I really felt like it had become its own entity, and that Chuck Fay (bass) and Mike Najarian (drums) and I had started our own band. In the past few years I’ve felt a lot more secure with the identity of State Radio and what we were doing. It feels quite separate from Dispatch and that was one of the reasons I felt quite good about broaching the subject of returning to do a mini-tour with Brad and Pete. To oversimplify, things felt pretty good all around. The field feels pretty open as far as what we can do—everyone is a good place.
With Dispatch touring this summer, do you plan to tour with State Radio as well in 2011?
I think we are going to go out in March and possibly go over to Europe. And something will happen in the fall. I recently did a series of solo shows that benefited Calling All Crows [Urmston’s social action organization]. We had a great tour and, in October and November, I was working on a solo record for the first time. That was interesting and fun. I recorded with John Dragonetti. He used to live in Boston but now he is in LA. He flew out and we did the record in Martha’s Vineyard. It is more acoustic—songs that didn’t quite sound right for State Radio or Dispatch for that matter. It just felt like there were these songs that I didn’t know what to do with. People have been trying to get me to do a solo record for a while so eventually I caved in [laughter]. It was fun though—I had some of my family members come in and sing with us on some big group moments. We would press record slap tambourines against the wall in this big living room in Martha’s Vineyard. It was fun.
Though Dispatch’s final studio album [2000’s Who Are We Living For? ] felt like a natural evolution of the group’s sound at the time, listening back you can hear the seeds of each of your solo projects. Some songs on the album even feel like early State Radio songs. If Dispatch stayed together, do you think the band would have continued in that direction?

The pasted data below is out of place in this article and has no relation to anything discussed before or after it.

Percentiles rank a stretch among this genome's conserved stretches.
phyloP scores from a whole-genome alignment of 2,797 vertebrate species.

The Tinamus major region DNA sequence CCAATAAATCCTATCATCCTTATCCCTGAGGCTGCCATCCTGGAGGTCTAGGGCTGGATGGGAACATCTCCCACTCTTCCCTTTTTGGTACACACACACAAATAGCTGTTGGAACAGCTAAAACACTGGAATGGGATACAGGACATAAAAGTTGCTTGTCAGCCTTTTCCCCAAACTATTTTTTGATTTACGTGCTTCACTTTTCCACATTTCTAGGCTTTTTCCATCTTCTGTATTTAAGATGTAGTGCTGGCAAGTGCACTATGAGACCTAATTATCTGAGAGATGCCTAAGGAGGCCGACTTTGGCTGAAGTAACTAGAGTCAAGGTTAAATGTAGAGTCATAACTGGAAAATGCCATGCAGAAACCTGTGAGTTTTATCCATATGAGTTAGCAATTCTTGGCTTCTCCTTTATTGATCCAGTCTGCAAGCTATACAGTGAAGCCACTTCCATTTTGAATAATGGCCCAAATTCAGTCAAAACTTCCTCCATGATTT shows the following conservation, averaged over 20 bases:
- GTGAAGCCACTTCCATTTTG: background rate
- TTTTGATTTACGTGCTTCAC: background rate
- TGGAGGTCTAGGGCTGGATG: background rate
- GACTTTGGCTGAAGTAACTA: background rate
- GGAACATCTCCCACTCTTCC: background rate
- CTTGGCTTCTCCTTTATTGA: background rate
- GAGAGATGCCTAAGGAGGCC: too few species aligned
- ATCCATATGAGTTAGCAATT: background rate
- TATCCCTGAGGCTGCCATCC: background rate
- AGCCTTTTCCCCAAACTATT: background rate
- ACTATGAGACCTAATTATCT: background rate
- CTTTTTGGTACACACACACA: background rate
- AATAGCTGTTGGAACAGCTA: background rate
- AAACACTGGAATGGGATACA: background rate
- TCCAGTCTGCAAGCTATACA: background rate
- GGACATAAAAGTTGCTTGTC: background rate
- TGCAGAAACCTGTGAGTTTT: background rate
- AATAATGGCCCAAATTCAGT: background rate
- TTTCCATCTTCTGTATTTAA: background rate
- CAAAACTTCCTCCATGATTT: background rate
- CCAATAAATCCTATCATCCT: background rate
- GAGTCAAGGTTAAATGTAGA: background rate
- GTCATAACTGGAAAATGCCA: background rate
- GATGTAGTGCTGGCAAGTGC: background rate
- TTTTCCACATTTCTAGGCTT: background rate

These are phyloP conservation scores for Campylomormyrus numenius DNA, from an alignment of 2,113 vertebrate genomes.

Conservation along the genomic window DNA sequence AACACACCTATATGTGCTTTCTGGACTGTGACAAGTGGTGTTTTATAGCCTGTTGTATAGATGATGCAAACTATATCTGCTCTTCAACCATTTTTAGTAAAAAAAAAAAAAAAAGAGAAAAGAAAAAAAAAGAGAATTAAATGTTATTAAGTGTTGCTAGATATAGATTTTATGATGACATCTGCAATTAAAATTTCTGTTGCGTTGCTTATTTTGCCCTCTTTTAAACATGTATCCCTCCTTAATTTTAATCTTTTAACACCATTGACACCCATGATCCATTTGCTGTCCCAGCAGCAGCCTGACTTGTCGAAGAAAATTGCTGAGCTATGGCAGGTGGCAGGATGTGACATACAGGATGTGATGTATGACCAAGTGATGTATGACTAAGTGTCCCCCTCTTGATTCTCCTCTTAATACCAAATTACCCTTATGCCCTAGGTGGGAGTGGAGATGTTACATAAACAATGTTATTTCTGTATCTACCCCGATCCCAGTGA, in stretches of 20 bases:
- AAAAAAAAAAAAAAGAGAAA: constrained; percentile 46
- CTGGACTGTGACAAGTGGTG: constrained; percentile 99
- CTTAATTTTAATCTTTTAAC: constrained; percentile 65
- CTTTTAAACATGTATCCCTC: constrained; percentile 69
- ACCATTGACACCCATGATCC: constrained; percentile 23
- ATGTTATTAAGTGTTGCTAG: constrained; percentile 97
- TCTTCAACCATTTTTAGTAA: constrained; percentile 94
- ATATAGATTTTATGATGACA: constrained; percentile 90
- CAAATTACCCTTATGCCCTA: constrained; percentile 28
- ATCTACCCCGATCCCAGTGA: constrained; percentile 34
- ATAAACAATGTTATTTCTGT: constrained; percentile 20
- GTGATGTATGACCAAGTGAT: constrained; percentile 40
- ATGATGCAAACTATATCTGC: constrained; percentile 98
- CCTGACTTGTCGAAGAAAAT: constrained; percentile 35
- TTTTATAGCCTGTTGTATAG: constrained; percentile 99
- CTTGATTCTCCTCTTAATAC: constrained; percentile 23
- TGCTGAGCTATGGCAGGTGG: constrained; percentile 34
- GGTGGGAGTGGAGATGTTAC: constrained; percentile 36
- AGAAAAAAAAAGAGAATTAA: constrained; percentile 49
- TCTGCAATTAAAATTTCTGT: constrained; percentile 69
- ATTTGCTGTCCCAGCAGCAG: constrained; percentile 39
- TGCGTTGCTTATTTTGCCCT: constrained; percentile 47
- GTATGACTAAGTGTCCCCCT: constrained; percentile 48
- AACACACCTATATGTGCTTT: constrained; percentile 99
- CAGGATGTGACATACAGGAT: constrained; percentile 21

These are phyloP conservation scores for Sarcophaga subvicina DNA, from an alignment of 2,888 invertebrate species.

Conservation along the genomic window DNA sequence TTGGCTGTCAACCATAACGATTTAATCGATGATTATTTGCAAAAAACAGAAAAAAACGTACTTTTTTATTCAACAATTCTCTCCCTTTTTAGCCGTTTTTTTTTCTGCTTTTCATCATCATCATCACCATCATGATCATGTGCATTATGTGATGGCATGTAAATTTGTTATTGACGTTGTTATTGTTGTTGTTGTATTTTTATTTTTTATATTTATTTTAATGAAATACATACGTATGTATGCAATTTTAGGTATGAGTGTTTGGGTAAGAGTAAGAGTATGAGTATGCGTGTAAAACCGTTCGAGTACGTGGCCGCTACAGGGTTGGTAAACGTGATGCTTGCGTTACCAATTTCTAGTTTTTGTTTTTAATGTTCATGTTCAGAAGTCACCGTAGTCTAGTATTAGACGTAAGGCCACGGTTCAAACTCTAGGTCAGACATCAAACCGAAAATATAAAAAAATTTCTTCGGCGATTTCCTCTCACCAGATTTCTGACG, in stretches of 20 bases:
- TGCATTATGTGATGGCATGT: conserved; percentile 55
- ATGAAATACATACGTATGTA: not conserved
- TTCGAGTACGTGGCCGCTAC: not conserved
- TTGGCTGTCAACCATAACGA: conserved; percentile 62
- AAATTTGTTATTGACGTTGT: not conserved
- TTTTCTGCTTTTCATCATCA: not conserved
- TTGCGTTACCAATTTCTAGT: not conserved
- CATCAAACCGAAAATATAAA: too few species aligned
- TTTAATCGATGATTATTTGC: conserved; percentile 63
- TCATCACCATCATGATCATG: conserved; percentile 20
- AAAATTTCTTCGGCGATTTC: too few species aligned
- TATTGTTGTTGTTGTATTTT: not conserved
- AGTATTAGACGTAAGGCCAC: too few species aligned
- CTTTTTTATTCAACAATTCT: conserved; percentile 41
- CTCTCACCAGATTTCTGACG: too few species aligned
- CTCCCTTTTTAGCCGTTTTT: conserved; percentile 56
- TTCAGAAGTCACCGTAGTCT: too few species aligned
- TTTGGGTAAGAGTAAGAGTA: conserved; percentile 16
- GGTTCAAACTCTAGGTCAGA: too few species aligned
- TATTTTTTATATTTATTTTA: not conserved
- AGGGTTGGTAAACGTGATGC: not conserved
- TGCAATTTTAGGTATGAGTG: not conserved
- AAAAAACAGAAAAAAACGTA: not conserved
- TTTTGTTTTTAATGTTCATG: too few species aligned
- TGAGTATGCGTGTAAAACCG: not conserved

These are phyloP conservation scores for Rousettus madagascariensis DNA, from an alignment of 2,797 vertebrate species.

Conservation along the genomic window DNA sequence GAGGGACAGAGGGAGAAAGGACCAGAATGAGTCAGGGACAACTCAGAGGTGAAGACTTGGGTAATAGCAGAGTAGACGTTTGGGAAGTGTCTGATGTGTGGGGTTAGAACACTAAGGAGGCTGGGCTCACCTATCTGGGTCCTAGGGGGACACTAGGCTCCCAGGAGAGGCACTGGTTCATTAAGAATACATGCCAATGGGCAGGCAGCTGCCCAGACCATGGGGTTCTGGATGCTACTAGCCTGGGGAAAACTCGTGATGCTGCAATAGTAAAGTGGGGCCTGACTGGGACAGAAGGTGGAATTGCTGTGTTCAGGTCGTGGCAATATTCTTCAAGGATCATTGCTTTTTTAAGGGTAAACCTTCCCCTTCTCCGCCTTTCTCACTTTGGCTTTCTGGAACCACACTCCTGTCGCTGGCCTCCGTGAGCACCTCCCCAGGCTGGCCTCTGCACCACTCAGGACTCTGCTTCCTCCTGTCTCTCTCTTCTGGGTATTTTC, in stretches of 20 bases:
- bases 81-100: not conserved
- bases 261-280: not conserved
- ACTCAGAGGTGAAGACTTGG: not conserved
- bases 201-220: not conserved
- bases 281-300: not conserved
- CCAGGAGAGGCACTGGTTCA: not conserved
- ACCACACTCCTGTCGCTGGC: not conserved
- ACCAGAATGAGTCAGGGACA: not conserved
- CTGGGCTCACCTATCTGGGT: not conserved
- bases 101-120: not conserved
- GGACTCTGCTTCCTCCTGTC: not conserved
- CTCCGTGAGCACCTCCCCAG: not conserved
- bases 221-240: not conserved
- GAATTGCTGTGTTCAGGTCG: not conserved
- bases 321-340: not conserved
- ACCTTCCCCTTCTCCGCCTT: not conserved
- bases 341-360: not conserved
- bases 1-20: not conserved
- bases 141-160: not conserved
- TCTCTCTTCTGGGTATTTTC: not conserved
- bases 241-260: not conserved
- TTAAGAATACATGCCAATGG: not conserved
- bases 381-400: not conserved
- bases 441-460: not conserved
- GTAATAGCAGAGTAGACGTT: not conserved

If Dispatch had stayed together I feel as if we would have kept going in that direction a little bit more. Probably not quite as much as State Radio goes there but that is definitely where I was leaning. With State Radio’s inception, I had just a little more freedom to be more political and ramp things up a little but. That is how I was feeling at the time. The one Dispatch song we play with State Radio is “Time Served” [from Who Are We Living For? ] and Mike and Chuck do such a great job with the tune. So there is a little bit of that overlapping.
Was there a specific point where you felt comfortable enough with Dispatch’s legacy and State Radio’s future where you felt like you could start playing that song again?
We actually play that song more than you think. We play “Time Served” every five or six shows. It hasn’t been a mainstay—there are two of three songs we play every show—but it has definitely been in the mix for a while. But for the first two or three years we didn’t play it all. But it really lent itself to the way Chuck and Mike play so it just works quite well. But there are no real plans to incorporate more Dispatch songs in the State Radio set.
In honor of Umphrey’s McGee’s return to Summer Camp this weekend, we present the group’s Brendan Bayliss and Jake Cinninger performing this version of “The Pequod” from UM’s Anchor Drops.
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Here is the new video from Serbian guitar ace Ana Popovic. “Object Of Obsession” appears on her latest album Can You Stand The Heat.